Hendrickson was dealing with needs within her immediate family, including a son, 41, who lives in a group home. She’d like to make a difference in the fight to get adequate spending money in the hands of residents of long-term care in North Carolina.
“I would like to start some sort of group … I’m always trying to get things better for this kind of person,” Hendrickson said. “They need to listen. They need to have a meeting with us who deal with it every day.”
Too small to count?
Increasing spending money for long-term care residents would cost about $13 million, according to state estimates. The entire budget will likely land at $24 billion to $25 billion.
“It’s a small amount, but there are an awful lot of small amounts,” Gary Pearce, a veteran political consultant who worked as senior policy adviser to former Gov. Jim Hunt. He argued the budget process tends to home in on huge initiatives that cost billions of dollars.
State Rep. Josh Dobson (R-Nebo) told members of the North Carolina Coalition for Aging on March 22 that school construction, tax policy and the overall level of state spending are likely to take up much of oxygen in budget deliberations this year.
In general, matters that touch older people require knowledge of Medicare, Medicaid, nursing homes, assisted living and others that legislators may not have mastered.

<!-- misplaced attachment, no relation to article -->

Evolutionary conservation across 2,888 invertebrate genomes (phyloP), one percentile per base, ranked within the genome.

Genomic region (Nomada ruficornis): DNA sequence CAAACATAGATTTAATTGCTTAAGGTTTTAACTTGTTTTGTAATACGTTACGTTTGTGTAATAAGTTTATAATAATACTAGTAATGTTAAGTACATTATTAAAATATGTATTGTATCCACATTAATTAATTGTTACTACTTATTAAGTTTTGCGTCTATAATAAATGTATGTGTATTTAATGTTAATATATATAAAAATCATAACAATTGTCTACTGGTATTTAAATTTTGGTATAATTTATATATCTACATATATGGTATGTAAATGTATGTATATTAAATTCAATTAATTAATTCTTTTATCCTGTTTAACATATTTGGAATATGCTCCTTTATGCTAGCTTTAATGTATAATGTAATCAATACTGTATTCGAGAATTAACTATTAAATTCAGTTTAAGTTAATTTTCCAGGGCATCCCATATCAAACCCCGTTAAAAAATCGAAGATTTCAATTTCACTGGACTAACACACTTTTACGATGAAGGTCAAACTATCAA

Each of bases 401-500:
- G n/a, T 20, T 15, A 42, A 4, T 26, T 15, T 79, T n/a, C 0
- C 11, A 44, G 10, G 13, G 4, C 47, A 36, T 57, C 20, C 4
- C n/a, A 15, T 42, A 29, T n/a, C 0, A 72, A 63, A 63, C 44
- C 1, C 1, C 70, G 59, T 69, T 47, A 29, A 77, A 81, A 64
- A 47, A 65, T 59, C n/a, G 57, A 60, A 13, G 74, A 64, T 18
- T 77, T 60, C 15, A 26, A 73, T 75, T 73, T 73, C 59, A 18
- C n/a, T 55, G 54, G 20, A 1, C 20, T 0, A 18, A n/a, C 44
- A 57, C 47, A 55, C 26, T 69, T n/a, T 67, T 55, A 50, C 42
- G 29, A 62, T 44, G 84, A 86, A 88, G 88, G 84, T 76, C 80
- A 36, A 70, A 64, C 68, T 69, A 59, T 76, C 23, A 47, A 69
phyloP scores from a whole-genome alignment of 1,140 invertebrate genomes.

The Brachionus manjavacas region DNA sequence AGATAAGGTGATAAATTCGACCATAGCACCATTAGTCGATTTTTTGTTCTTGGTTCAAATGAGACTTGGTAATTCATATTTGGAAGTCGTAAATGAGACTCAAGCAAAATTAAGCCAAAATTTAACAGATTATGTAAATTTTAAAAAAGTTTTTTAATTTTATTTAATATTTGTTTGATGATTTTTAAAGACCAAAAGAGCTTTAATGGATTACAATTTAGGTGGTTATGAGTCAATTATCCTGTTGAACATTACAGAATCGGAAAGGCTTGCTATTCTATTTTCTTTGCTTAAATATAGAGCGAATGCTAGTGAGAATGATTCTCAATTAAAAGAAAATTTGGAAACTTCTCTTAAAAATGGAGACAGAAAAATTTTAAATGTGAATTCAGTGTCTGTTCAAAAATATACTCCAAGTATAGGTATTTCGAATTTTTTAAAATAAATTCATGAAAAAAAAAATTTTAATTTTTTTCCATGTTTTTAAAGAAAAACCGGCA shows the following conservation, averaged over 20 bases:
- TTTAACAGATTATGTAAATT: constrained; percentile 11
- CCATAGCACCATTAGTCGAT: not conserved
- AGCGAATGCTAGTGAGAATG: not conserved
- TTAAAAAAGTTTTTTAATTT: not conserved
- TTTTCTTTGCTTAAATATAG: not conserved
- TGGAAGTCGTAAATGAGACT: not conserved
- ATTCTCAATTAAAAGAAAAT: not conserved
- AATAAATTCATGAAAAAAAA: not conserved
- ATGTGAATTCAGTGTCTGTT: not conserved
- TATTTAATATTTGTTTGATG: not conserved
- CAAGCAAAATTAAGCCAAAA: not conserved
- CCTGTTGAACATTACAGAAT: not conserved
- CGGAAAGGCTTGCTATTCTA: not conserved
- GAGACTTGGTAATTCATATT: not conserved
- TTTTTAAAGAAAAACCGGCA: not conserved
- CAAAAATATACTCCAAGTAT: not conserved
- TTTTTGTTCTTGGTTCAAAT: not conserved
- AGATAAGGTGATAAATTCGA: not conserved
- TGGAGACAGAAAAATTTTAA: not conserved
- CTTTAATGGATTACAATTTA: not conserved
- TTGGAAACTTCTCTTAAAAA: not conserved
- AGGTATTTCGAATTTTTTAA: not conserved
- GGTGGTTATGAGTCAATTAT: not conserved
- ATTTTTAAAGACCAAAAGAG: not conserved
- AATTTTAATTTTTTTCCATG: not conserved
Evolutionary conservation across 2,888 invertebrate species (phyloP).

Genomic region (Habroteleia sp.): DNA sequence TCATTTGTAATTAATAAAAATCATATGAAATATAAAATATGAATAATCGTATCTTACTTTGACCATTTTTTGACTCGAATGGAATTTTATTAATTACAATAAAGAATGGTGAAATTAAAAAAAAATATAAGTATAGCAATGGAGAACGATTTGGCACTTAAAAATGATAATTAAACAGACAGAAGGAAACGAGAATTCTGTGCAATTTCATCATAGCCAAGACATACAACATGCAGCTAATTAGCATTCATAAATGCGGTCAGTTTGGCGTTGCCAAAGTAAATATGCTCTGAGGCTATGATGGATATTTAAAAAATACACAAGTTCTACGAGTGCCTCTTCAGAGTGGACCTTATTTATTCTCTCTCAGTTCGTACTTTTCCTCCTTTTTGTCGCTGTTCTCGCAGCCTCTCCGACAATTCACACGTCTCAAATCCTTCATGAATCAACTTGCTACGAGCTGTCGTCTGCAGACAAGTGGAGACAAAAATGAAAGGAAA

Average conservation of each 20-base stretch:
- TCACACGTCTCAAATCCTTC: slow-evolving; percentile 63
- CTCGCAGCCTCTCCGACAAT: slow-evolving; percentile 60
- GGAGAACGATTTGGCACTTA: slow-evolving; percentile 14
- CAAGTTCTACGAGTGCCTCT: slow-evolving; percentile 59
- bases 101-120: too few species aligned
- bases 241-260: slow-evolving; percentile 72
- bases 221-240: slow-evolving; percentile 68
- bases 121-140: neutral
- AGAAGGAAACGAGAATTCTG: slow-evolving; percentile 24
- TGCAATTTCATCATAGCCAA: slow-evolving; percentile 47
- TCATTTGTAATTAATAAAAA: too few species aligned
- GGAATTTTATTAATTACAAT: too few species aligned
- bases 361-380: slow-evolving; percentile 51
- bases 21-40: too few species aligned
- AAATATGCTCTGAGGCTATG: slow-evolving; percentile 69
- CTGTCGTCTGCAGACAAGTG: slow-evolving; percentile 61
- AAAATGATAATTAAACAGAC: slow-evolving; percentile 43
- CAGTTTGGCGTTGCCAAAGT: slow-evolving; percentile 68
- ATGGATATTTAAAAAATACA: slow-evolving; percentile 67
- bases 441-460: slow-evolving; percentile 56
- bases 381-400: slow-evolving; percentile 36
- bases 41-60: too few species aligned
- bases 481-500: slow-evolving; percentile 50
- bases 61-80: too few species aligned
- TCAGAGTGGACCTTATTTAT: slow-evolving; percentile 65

“It’s just a very complicated issue and very few people understand it,” Pearce said. “Unless you are directly touched by it, you don’t understand it.
“I wonder if the people who are touched by it are mostly lower-income people who aren’t real politically active.”
Gov. Roy Cooper proposed a 2019-2021 budget without the increase for long-term care residents, with legislative proposals and a resolution still to come. Bill Lamb, executive director of Friends of Residents in Long Term Care, said the proposed PNA increase is going to be a “heavy lift” given other priorities for the General Assembly.
That could mean more residents, such as Shirley Joyner, will likely still do whatever’s necessary to pay for a few necessities of life.
“I think people shouldn’t assume because they don’t know about it that it’s not happening in the facilities where their loved ones live,” Dunn said.
The monthly personal spending money for people in adult care homes, or assisted living facilities, is $46 a month, supplemented by the first $20 of the resident’s income, with the rest covering the person’s room and board. This amount, unchanged since 2003, has to cover some co-pays, some prescription costs, clothing, travel to destinations including church, any outing not provided by the center, snacks, cigarettes, etc.
The allowance for people in skilled nursing facilities (commonly known as nursing homes) is $30 a month, an amount unchanged since 1987. However, people in nursing homes have some expenses paid, such as medical visit copays and prescription drug costs.